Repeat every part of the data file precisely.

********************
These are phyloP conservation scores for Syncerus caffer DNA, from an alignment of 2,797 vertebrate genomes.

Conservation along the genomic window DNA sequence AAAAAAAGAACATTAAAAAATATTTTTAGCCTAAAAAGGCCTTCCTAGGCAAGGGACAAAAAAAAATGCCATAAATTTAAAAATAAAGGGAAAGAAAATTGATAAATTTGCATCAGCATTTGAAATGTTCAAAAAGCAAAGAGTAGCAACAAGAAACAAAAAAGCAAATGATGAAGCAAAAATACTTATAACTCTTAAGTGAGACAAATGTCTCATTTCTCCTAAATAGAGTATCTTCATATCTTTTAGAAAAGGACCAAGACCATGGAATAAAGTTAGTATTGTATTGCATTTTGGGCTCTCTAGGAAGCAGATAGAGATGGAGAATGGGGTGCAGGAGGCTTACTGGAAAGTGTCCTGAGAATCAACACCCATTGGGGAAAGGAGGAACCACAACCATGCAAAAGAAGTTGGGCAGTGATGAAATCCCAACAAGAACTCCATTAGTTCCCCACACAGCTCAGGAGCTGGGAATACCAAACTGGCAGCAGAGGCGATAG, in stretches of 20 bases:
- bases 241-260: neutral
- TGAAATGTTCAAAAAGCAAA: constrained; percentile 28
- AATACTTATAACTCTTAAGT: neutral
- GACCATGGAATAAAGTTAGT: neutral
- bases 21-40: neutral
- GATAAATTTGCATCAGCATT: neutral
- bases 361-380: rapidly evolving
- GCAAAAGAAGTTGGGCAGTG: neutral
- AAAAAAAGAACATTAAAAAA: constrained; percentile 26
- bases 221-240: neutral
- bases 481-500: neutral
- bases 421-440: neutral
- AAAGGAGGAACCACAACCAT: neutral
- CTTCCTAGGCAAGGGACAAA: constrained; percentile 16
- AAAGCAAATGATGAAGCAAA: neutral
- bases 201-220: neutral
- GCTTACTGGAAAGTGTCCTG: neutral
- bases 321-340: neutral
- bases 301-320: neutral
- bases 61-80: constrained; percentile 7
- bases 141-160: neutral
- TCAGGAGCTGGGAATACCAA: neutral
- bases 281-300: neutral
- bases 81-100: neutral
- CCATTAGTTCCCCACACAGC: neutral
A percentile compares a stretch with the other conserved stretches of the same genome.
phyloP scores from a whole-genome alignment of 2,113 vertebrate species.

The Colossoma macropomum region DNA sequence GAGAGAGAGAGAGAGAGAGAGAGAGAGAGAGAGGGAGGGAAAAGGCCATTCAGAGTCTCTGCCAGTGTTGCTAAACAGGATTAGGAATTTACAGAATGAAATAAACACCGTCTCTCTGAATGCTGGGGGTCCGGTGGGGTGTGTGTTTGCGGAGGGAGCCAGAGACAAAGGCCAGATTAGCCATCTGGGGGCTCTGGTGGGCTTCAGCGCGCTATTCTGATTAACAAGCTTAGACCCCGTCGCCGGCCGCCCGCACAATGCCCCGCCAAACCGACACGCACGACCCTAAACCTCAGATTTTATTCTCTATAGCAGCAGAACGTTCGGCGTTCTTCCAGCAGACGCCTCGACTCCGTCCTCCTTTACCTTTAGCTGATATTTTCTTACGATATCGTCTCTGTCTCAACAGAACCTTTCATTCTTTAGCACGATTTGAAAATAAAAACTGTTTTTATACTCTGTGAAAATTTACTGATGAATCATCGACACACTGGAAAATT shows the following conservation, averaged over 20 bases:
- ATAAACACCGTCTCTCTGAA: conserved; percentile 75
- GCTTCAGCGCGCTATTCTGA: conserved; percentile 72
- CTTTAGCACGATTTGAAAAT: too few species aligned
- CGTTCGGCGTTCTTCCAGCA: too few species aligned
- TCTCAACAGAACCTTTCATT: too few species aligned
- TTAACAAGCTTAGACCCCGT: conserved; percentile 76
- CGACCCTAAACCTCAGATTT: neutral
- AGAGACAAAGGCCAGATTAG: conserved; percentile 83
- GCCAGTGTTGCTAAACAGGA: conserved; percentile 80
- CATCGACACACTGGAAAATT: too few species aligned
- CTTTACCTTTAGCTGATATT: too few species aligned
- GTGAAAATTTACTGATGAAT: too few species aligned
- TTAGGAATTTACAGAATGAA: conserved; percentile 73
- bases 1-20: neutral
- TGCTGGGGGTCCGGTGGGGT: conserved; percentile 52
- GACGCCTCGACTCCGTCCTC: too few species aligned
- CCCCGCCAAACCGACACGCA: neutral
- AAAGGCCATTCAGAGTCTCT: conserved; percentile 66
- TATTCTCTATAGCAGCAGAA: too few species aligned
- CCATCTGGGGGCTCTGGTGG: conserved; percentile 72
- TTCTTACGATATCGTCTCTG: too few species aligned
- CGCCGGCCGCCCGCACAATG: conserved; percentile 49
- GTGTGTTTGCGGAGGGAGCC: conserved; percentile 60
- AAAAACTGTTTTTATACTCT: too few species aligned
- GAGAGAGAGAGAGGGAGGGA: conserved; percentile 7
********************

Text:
These are phyloP conservation scores for Syncerus caffer DNA, from an alignment of 2,797 vertebrate genomes.

Conservation along the genomic window DNA sequence AAAAAAAGAACATTAAAAAATATTTTTAGCCTAAAAAGGCCTTCCTAGGCAAGGGACAAAAAAAAATGCCATAAATTTAAAAATAAAGGGAAAGAAAATTGATAAATTTGCATCAGCATTTGAAATGTTCAAAAAGCAAAGAGTAGCAACAAGAAACAAAAAAGCAAATGATGAAGCAAAAATACTTATAACTCTTAAGTGAGACAAATGTCTCATTTCTCCTAAATAGAGTATCTTCATATCTTTTAGAAAAGGACCAAGACCATGGAATAAAGTTAGTATTGTATTGCATTTTGGGCTCTCTAGGAAGCAGATAGAGATGGAGAATGGGGTGCAGGAGGCTTACTGGAAAGTGTCCTGAGAATCAACACCCATTGGGGAAAGGAGGAACCACAACCATGCAAAAGAAGTTGGGCAGTGATGAAATCCCAACAAGAACTCCATTAGTTCCCCACACAGCTCAGGAGCTGGGAATACCAAACTGGCAGCAGAGGCGATAG, in stretches of 20 bases:
- bases 241-260: neutral
- TGAAATGTTCAAAAAGCAAA: constrained; percentile 28
- AATACTTATAACTCTTAAGT: neutral
- GACCATGGAATAAAGTTAGT: neutral
- bases 21-40: neutral
- GATAAATTTGCATCAGCATT: neutral
- bases 361-380: rapidly evolving
- GCAAAAGAAGTTGGGCAGTG: neutral
- AAAAAAAGAACATTAAAAAA: constrained; percentile 26
- bases 221-240: neutral
- bases 481-500: neutral
- bases 421-440: neutral
- AAAGGAGGAACCACAACCAT: neutral
- CTTCCTAGGCAAGGGACAAA: constrained; percentile 16
- AAAGCAAATGATGAAGCAAA: neutral
- bases 201-220: neutral
- GCTTACTGGAAAGTGTCCTG: neutral
- bases 321-340: neutral
- bases 301-320: neutral
- bases 61-80: constrained; percentile 7
- bases 141-160: neutral
- TCAGGAGCTGGGAATACCAA: neutral
- bases 281-300: neutral
- bases 81-100: neutral
- CCATTAGTTCCCCACACAGC: neutral
A percentile compares a stretch with the other conserved stretches of the same genome.
phyloP scores from a whole-genome alignment of 2,113 vertebrate species.

The Colossoma macropomum region DNA sequence GAGAGAGAGAGAGAGAGAGAGAGAGAGAGAGAGGGAGGGAAAAGGCCATTCAGAGTCTCTGCCAGTGTTGCTAAACAGGATTAGGAATTTACAGAATGAAATAAACACCGTCTCTCTGAATGCTGGGGGTCCGGTGGGGTGTGTGTTTGCGGAGGGAGCCAGAGACAAAGGCCAGATTAGCCATCTGGGGGCTCTGGTGGGCTTCAGCGCGCTATTCTGATTAACAAGCTTAGACCCCGTCGCCGGCCGCCCGCACAATGCCCCGCCAAACCGACACGCACGACCCTAAACCTCAGATTTTATTCTCTATAGCAGCAGAACGTTCGGCGTTCTTCCAGCAGACGCCTCGACTCCGTCCTCCTTTACCTTTAGCTGATATTTTCTTACGATATCGTCTCTGTCTCAACAGAACCTTTCATTCTTTAGCACGATTTGAAAATAAAAACTGTTTTTATACTCTGTGAAAATTTACTGATGAATCATCGACACACTGGAAAATT shows the following conservation, averaged over 20 bases:
- ATAAACACCGTCTCTCTGAA: conserved; percentile 75
- GCTTCAGCGCGCTATTCTGA: conserved; percentile 72
- CTTTAGCACGATTTGAAAAT: too few species aligned
- CGTTCGGCGTTCTTCCAGCA: too few species aligned
- TCTCAACAGAACCTTTCATT: too few species aligned
- TTAACAAGCTTAGACCCCGT: conserved; percentile 76
- CGACCCTAAACCTCAGATTT: neutral
- AGAGACAAAGGCCAGATTAG: conserved; percentile 83
- GCCAGTGTTGCTAAACAGGA: conserved; percentile 80
- CATCGACACACTGGAAAATT: too few species aligned
- CTTTACCTTTAGCTGATATT: too few species aligned
- GTGAAAATTTACTGATGAAT: too few species aligned
- TTAGGAATTTACAGAATGAA: conserved; percentile 73
- bases 1-20: neutral
- TGCTGGGGGTCCGGTGGGGT: conserved; percentile 52
- GACGCCTCGACTCCGTCCTC: too few species aligned
- CCCCGCCAAACCGACACGCA: neutral
- AAAGGCCATTCAGAGTCTCT: conserved; percentile 66
- TATTCTCTATAGCAGCAGAA: too few species aligned
- CCATCTGGGGGCTCTGGTGG: conserved; percentile 72
- TTCTTACGATATCGTCTCTG: too few species aligned
- CGCCGGCCGCCCGCACAATG: conserved; percentile 49
- GTGTGTTTGCGGAGGGAGCC: conserved; percentile 60
- AAAAACTGTTTTTATACTCT: too few species aligned
- GAGAGAGAGAGAGGGAGGGA: conserved; percentile 7